Re Ramus a Surviving Spouse Claim That Failed

Re Ramus a Surviving Spouse Claim That Failed

Will claim Solicitors, specialist no win no fee will dispute and will contest Solicitors, discuss Re Ramus [2022] EWHC 2309 where the surviving widow’s claim failed

Re Ramus [2022] EWHC 2309 – how did a claim by the surviving widow fail?

The case of Re Ramus [2022] EWHC 2309 was a claim by a so-called favoured applicant for financial provision under section 2 of the Inheritance (Provision for Family and Dependants) Act 1975 from the estate of her late husband. We provide a link to the Judgment below:

Ramus v Holt & Ors (Re Estate of Christopher Stewart Ramus) [2022] EWHC 2309 (Ch) (08 September 2022) (

Claims by disappointed spouses under the 1975 Act are generally considered to be among the easiest to win [although the easiest to win are probably those by disappointed infant children]; widows (and widowers) are generally considered to be favoured applicants. Notably, the Act determines that:

s 1(2)(a) confirms that maintenance is not limited to that which is reasonable for his/her maintenance:

(2)In this Act “reasonable financial provision”—

(a)in the case of an application made by virtue of subsection (1)(a) above by the husband or wife of the deceased (except where the marriage with the deceased was the subject of a [F8judicial separation order] and at the date of death [F9the order] was in force and the separation was continuing), means such financial provision as it would be reasonable in all the circumstances of the case for a husband or wife to receive, whether or not that provision is required for his or her maintenance;

s 3(2) allows the court to take into account the amount the spouse might have received on divorce

(2)[F16 This subsection applies, without prejudice to the generality of paragraph (g) of subsection (1) above, where an application for an order under section 2 of this Act is made by virtue of section 1(1)(a) or (b) of this Act.]

The court shall, in addition to the matters specifically mentioned in paragraphs (a) to (f) of that subsection, have regard to—

(a)the age of the applicant and the duration of the marriage [F17or civil partnership];

(b)the contribution made by the applicant to the welfare of the family of the deceased, including any contribution made by looking after the home or caring for the family.

F18. . . In the case of an application by the wife or husband of the deceased, the court shall also, unless at the date of death a [F19judicial separation order] was in force and the separation was continuing, have regard to the provision which the applicant might reasonably have expected to receive if on the day on which the deceased died the marriage, instead of being terminated by death, had been terminated by a [F20divorce order] [F21; but nothing requires the court to treat such provision as setting an upper or lower limit on the provision which may be made by an order under section 2.]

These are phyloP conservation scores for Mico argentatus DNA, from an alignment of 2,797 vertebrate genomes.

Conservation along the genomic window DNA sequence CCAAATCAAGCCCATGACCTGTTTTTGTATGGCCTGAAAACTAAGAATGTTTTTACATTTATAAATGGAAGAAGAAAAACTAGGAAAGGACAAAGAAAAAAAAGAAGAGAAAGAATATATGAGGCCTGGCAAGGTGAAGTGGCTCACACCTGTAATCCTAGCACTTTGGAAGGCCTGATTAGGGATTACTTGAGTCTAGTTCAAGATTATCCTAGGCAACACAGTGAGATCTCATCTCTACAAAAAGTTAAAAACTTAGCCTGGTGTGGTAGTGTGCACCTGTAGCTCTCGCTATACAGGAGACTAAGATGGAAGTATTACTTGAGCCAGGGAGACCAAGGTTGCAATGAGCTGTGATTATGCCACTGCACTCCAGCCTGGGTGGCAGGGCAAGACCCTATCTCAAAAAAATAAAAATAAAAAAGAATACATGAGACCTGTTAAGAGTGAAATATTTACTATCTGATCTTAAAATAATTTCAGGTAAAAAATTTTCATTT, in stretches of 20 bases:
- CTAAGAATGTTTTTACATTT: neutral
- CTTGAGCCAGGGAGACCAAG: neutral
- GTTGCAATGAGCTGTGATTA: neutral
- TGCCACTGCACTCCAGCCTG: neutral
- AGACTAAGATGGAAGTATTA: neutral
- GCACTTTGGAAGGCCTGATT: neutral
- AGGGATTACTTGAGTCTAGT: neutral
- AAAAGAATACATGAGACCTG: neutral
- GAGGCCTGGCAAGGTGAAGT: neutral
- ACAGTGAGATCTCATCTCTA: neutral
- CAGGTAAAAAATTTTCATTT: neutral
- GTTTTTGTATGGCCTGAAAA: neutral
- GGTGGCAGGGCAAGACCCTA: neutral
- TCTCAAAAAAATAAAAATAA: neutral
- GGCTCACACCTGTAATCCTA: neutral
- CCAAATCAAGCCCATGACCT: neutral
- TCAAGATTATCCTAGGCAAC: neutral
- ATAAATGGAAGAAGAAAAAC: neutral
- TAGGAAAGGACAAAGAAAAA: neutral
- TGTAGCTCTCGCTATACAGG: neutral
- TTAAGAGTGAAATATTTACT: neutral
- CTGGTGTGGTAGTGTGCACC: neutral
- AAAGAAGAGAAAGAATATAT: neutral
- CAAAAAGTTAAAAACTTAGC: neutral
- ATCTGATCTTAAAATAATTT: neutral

Our previous blog as follows provides further information:

Claims by Spouse for Financial Provision From Their Late Husband or Wife’s Estate – Will Claim Solicitors

In Ramus though the claim failed and primarily for these reasons:

The claim was put on the basis that the widow required a monthly income to enable her to pay her outgoings but ignored the fact that she had sufficient capital left to her even after taking into account the purchase of a replacement property, to give her a reasonable income from life assuming the capital and income elements were deployed. The widow “wanted to have her cake and to eat it”. The courts currently assess available financial resources and needs by utilising tables which are designed to deplete all income and capital resources to zero on death – the so-called “Duxbury Tables” – see below.

The widows financial position improved after the death of her husband because there was a substantial increase in the value of a commercial property which she owned jointly with her deceased husband.

Observations on the “Duxbury Tables”

As above, the Duxbury Tables are in general deployed to calculate financial requirements in cases of this nature and assume both the utilisation of the income and capital and the complete dissipation of capital by the date of death.

The following might be helpful to practitioners:

Duxbury Table 15 contains some helpful notes:

Where recipients have a life expectancy of less than 15 years the usefulness of Duxbury declines, because the older a person is the more chance there is that he/she is going to outlive the predicted life expectancy.

The gross income requirements assume the recipient will receive his/her full state pension.

If you consider any of these facts and matters are of interest, are likely to apply to you, or you would like to ask us for more information about our no win no fee arrangement, or you simply want us to assess your claim, then please do not hesitate to contact us for a confidential no strings chat and/or visit us at

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